Mohamed Bahi's computer mouse on the screen jumped from one room to the other. It was one day until the start of Ramadan, and he was finalising the new security equipment at the Brooklyn mosque where he expected 200 to 300 attendees every night during the month.
Up until last Ramadan - or even a few months ago, his biggest worry about the mosque was coffee creamer flavours. His concerns have since shifted from food list for Iftar meals to concerns over the safety of mosque attendees as they observe Ramadan.
Bahi, who is a director at the Muslim Community Center in Brooklyn, New York said his anxieties about being attacked have spiked since the shooting spree at two mosques in Christchurch, New Zealand killed 51 Muslims in March.
"We hired an armed guard to be outside during Friday prayers [since] Christchurch - literally the following day," he said. "Every time there's a large congregation, a large gathering here, security now is the number one issue. Before, it was always [issues] like food. Now, it's all security."
The Christchurch attacks, as well as massacres at other houses of worship, including synagogues in the United States and the Easter attacks on churches in Sri Lanka, have intensified the fear many Muslims in the US have felt for years, especially under the administration of US President Donald Trump.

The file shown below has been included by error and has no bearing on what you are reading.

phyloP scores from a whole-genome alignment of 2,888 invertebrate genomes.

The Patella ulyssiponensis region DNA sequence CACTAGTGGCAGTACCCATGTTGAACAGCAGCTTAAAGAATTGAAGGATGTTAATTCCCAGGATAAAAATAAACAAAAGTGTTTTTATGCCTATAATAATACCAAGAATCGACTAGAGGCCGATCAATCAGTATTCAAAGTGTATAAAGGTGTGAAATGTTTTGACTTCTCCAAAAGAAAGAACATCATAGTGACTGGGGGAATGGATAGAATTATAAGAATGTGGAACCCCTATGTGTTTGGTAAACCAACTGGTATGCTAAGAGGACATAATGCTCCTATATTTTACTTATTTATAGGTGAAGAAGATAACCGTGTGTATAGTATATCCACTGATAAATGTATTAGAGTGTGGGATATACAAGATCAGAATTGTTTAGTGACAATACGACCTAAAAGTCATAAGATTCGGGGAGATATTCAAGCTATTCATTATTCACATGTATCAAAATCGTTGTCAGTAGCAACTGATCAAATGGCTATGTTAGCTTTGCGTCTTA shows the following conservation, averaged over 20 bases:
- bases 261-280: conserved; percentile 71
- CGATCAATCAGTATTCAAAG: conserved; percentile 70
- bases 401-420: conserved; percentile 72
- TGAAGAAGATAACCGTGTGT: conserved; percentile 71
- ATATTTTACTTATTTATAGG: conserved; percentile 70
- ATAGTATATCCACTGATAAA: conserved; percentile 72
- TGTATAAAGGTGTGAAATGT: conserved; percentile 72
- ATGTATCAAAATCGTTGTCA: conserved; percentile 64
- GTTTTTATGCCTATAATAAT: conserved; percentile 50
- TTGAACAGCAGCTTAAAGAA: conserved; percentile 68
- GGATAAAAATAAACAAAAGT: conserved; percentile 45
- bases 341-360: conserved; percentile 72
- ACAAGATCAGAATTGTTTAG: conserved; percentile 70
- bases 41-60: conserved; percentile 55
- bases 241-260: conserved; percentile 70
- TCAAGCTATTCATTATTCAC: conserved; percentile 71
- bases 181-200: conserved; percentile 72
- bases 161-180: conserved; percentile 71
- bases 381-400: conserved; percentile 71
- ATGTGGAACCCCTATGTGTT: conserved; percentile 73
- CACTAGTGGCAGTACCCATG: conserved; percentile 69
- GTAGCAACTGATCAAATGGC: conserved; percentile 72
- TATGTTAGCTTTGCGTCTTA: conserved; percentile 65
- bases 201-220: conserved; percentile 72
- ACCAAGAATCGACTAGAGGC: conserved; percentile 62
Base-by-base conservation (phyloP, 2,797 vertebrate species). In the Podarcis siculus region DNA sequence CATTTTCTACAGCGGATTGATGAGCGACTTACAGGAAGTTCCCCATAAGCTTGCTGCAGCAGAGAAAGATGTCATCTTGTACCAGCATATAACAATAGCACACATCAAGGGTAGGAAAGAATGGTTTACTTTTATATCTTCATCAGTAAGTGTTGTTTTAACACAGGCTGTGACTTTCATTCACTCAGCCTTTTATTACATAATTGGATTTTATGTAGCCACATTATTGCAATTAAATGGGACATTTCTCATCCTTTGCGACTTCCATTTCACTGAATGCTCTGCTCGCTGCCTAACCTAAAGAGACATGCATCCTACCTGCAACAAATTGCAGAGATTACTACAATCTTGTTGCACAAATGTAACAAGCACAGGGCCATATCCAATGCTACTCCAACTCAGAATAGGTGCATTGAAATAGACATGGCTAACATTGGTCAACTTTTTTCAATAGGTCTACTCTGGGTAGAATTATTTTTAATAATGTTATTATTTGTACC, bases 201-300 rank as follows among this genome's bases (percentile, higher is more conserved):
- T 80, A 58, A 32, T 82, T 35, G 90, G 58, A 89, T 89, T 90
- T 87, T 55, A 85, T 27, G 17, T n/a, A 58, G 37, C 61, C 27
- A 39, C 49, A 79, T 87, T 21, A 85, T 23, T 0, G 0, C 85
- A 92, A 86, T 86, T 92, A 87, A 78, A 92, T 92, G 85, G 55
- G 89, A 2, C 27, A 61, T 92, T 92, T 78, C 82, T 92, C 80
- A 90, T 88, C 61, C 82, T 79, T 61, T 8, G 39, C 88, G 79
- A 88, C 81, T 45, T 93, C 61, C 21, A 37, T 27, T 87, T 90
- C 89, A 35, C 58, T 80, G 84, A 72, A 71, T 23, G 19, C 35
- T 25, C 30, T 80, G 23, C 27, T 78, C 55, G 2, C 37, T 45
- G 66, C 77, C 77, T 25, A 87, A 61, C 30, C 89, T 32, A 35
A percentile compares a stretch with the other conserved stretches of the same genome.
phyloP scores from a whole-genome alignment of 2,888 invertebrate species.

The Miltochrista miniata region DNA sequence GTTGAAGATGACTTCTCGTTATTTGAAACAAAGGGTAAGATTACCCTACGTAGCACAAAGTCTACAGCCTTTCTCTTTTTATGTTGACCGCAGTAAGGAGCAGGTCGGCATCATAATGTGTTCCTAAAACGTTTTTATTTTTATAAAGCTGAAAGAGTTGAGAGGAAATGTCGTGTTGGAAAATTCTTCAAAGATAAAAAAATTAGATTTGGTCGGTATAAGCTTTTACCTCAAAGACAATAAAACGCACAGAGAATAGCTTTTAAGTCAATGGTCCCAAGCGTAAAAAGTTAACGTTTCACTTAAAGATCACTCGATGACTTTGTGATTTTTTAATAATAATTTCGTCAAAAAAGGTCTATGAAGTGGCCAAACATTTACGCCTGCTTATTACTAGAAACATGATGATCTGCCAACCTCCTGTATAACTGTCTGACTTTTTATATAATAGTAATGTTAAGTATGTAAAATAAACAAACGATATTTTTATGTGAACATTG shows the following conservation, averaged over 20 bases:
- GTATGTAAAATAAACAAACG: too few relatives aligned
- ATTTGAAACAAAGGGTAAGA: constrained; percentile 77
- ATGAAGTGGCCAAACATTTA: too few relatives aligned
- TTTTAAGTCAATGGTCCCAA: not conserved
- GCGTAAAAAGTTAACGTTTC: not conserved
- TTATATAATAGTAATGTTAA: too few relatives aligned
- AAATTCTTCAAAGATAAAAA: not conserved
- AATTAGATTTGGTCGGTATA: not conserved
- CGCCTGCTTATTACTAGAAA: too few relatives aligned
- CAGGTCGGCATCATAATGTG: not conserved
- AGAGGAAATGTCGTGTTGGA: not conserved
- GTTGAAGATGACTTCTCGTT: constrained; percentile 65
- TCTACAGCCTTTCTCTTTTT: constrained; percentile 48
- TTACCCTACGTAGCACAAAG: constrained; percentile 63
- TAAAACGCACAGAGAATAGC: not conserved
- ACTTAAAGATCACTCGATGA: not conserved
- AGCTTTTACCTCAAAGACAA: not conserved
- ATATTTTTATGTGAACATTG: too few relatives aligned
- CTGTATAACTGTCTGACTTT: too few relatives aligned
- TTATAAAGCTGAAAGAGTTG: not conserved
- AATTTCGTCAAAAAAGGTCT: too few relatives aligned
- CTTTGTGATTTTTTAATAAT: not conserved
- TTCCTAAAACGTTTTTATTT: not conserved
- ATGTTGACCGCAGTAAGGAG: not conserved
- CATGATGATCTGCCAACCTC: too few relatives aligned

"The very thought that someone could show up behind dozens of people standing outside on carpets completely vulnerable like on the sidewalks praying - that thought that never really came to mind before [the Christchurch shooting]" said Asad Dandia, a New Yorker who goes to MCC for Ramadan taraweeh prayers. "For the first time, this year, after New Zealand, after the attacks on the synagogues, the thought came to my head."
Training and pepper spray
The fear isn't unfounded - and it's being felt in ripples across different Muslim communities in the country. Activists have estimated at least 500 potentially anti-Muslim incidents this year alone. And mosques have responded by taking news security measures.
"Definitely there's a lot of concern and anxiety amongst the communities," said Zeinab Khalil, who attends Toledo Muslim Community Center (TMCC) in Toledo, Ohio. "Concerns over safety, concerns that the community is under a lot of scrutiny, is really visible and is in need of mechanisms to ensure that we're safe, especially in our homes of worship, but also in everyday life."